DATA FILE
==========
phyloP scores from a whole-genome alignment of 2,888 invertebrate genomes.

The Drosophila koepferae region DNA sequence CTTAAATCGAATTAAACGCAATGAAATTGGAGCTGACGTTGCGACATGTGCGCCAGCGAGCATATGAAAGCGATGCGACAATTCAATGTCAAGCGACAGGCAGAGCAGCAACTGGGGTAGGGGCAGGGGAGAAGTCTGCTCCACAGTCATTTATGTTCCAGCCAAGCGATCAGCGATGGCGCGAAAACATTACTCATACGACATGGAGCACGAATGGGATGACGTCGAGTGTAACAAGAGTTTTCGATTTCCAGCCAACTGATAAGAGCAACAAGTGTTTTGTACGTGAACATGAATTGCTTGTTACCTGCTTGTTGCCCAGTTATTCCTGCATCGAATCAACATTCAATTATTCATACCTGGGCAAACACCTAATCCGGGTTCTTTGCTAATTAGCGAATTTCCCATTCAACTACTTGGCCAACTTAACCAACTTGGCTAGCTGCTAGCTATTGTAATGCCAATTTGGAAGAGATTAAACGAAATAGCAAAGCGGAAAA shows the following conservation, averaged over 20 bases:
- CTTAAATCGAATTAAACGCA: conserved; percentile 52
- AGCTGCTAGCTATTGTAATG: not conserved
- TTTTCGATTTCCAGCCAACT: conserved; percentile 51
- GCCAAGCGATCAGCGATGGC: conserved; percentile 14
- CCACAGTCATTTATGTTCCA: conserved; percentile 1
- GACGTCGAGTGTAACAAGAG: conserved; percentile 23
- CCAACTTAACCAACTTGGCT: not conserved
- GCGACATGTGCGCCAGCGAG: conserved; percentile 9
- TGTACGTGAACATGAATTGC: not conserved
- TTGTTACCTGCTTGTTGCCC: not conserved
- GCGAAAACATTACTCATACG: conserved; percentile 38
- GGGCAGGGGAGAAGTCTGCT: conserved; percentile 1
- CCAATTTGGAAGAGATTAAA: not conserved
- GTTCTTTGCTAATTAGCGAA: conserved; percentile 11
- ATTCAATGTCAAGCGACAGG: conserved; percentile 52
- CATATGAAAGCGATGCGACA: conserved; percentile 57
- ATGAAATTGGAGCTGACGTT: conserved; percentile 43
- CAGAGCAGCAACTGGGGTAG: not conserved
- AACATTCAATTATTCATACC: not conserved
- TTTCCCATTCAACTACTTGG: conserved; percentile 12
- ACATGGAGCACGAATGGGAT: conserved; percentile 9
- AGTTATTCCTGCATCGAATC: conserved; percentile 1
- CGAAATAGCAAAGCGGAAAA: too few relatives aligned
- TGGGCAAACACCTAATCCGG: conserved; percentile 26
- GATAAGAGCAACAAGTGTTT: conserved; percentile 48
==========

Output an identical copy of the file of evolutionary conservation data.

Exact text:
phyloP scores from a whole-genome alignment of 2,888 invertebrate genomes.

The Drosophila koepferae region DNA sequence CTTAAATCGAATTAAACGCAATGAAATTGGAGCTGACGTTGCGACATGTGCGCCAGCGAGCATATGAAAGCGATGCGACAATTCAATGTCAAGCGACAGGCAGAGCAGCAACTGGGGTAGGGGCAGGGGAGAAGTCTGCTCCACAGTCATTTATGTTCCAGCCAAGCGATCAGCGATGGCGCGAAAACATTACTCATACGACATGGAGCACGAATGGGATGACGTCGAGTGTAACAAGAGTTTTCGATTTCCAGCCAACTGATAAGAGCAACAAGTGTTTTGTACGTGAACATGAATTGCTTGTTACCTGCTTGTTGCCCAGTTATTCCTGCATCGAATCAACATTCAATTATTCATACCTGGGCAAACACCTAATCCGGGTTCTTTGCTAATTAGCGAATTTCCCATTCAACTACTTGGCCAACTTAACCAACTTGGCTAGCTGCTAGCTATTGTAATGCCAATTTGGAAGAGATTAAACGAAATAGCAAAGCGGAAAA shows the following conservation, averaged over 20 bases:
- CTTAAATCGAATTAAACGCA: conserved; percentile 52
- AGCTGCTAGCTATTGTAATG: not conserved
- TTTTCGATTTCCAGCCAACT: conserved; percentile 51
- GCCAAGCGATCAGCGATGGC: conserved; percentile 14
- CCACAGTCATTTATGTTCCA: conserved; percentile 1
- GACGTCGAGTGTAACAAGAG: conserved; percentile 23
- CCAACTTAACCAACTTGGCT: not conserved
- GCGACATGTGCGCCAGCGAG: conserved; percentile 9
- TGTACGTGAACATGAATTGC: not conserved
- TTGTTACCTGCTTGTTGCCC: not conserved
- GCGAAAACATTACTCATACG: conserved; percentile 38
- GGGCAGGGGAGAAGTCTGCT: conserved; percentile 1
- CCAATTTGGAAGAGATTAAA: not conserved
- GTTCTTTGCTAATTAGCGAA: conserved; percentile 11
- ATTCAATGTCAAGCGACAGG: conserved; percentile 52
- CATATGAAAGCGATGCGACA: conserved; percentile 57
- ATGAAATTGGAGCTGACGTT: conserved; percentile 43
- CAGAGCAGCAACTGGGGTAG: not conserved
- AACATTCAATTATTCATACC: not conserved
- TTTCCCATTCAACTACTTGG: conserved; percentile 12
- ACATGGAGCACGAATGGGAT: conserved; percentile 9
- AGTTATTCCTGCATCGAATC: conserved; percentile 1
- CGAAATAGCAAAGCGGAAAA: too few relatives aligned
- TGGGCAAACACCTAATCCGG: conserved; percentile 26
- GATAAGAGCAACAAGTGTTT: conserved; percentile 48